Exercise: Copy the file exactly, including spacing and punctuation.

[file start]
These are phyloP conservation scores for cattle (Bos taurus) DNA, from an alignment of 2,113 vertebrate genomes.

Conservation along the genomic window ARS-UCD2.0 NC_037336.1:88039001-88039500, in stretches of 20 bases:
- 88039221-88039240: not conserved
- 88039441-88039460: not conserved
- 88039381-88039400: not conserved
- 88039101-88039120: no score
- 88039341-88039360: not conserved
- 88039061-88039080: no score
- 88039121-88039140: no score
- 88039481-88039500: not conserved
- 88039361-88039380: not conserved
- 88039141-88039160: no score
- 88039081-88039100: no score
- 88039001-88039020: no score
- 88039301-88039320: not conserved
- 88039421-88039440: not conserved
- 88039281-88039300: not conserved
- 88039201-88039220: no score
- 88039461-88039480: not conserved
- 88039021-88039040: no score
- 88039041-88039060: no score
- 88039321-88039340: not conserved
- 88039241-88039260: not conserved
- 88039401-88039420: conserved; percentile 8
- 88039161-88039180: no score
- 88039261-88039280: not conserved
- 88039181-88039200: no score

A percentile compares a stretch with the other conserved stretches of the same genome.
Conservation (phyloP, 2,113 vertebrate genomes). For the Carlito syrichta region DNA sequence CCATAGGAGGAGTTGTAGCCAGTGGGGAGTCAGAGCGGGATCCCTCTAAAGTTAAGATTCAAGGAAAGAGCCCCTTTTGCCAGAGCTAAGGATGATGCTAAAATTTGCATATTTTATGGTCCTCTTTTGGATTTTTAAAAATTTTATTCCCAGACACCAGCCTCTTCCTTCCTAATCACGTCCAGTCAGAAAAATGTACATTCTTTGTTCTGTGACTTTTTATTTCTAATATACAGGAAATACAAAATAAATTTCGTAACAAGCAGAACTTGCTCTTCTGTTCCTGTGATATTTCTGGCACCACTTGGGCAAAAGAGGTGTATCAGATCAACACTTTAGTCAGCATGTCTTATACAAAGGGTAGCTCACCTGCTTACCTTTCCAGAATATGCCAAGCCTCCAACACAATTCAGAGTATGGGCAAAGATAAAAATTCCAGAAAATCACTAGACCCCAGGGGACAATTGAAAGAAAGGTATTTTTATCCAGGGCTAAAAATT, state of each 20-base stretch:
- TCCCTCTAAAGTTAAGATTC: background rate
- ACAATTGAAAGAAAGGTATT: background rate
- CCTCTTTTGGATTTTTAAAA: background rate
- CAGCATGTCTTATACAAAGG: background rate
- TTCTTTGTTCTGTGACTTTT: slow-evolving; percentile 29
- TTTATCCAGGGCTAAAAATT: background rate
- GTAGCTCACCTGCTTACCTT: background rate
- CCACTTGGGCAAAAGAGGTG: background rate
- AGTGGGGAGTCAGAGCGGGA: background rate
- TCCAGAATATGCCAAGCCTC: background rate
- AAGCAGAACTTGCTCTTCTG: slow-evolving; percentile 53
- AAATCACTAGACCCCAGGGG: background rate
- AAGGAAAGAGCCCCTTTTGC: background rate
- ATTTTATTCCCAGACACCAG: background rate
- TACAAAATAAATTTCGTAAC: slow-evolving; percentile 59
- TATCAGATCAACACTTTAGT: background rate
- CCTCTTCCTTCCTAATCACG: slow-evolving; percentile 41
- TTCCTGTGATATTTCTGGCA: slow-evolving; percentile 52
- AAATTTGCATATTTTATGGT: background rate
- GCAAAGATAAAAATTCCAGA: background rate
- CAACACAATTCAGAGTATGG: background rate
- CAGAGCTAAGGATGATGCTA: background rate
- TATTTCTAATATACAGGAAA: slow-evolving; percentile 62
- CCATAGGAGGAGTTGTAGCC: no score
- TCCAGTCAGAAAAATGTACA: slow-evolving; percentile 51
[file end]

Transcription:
These are phyloP conservation scores for cattle (Bos taurus) DNA, from an alignment of 2,113 vertebrate genomes.

Conservation along the genomic window ARS-UCD2.0 NC_037336.1:88039001-88039500, in stretches of 20 bases:
- 88039221-88039240: not conserved
- 88039441-88039460: not conserved
- 88039381-88039400: not conserved
- 88039101-88039120: no score
- 88039341-88039360: not conserved
- 88039061-88039080: no score
- 88039121-88039140: no score
- 88039481-88039500: not conserved
- 88039361-88039380: not conserved
- 88039141-88039160: no score
- 88039081-88039100: no score
- 88039001-88039020: no score
- 88039301-88039320: not conserved
- 88039421-88039440: not conserved
- 88039281-88039300: not conserved
- 88039201-88039220: no score
- 88039461-88039480: not conserved
- 88039021-88039040: no score
- 88039041-88039060: no score
- 88039321-88039340: not conserved
- 88039241-88039260: not conserved
- 88039401-88039420: conserved; percentile 8
- 88039161-88039180: no score
- 88039261-88039280: not conserved
- 88039181-88039200: no score

A percentile compares a stretch with the other conserved stretches of the same genome.
Conservation (phyloP, 2,113 vertebrate genomes). For the Carlito syrichta region DNA sequence CCATAGGAGGAGTTGTAGCCAGTGGGGAGTCAGAGCGGGATCCCTCTAAAGTTAAGATTCAAGGAAAGAGCCCCTTTTGCCAGAGCTAAGGATGATGCTAAAATTTGCATATTTTATGGTCCTCTTTTGGATTTTTAAAAATTTTATTCCCAGACACCAGCCTCTTCCTTCCTAATCACGTCCAGTCAGAAAAATGTACATTCTTTGTTCTGTGACTTTTTATTTCTAATATACAGGAAATACAAAATAAATTTCGTAACAAGCAGAACTTGCTCTTCTGTTCCTGTGATATTTCTGGCACCACTTGGGCAAAAGAGGTGTATCAGATCAACACTTTAGTCAGCATGTCTTATACAAAGGGTAGCTCACCTGCTTACCTTTCCAGAATATGCCAAGCCTCCAACACAATTCAGAGTATGGGCAAAGATAAAAATTCCAGAAAATCACTAGACCCCAGGGGACAATTGAAAGAAAGGTATTTTTATCCAGGGCTAAAAATT, state of each 20-base stretch:
- TCCCTCTAAAGTTAAGATTC: background rate
- ACAATTGAAAGAAAGGTATT: background rate
- CCTCTTTTGGATTTTTAAAA: background rate
- CAGCATGTCTTATACAAAGG: background rate
- TTCTTTGTTCTGTGACTTTT: slow-evolving; percentile 29
- TTTATCCAGGGCTAAAAATT: background rate
- GTAGCTCACCTGCTTACCTT: background rate
- CCACTTGGGCAAAAGAGGTG: background rate
- AGTGGGGAGTCAGAGCGGGA: background rate
- TCCAGAATATGCCAAGCCTC: background rate
- AAGCAGAACTTGCTCTTCTG: slow-evolving; percentile 53
- AAATCACTAGACCCCAGGGG: background rate
- AAGGAAAGAGCCCCTTTTGC: background rate
- ATTTTATTCCCAGACACCAG: background rate
- TACAAAATAAATTTCGTAAC: slow-evolving; percentile 59
- TATCAGATCAACACTTTAGT: background rate
- CCTCTTCCTTCCTAATCACG: slow-evolving; percentile 41
- TTCCTGTGATATTTCTGGCA: slow-evolving; percentile 52
- AAATTTGCATATTTTATGGT: background rate
- GCAAAGATAAAAATTCCAGA: background rate
- CAACACAATTCAGAGTATGG: background rate
- CAGAGCTAAGGATGATGCTA: background rate
- TATTTCTAATATACAGGAAA: slow-evolving; percentile 62
- CCATAGGAGGAGTTGTAGCC: no score
- TCCAGTCAGAAAAATGTACA: slow-evolving; percentile 51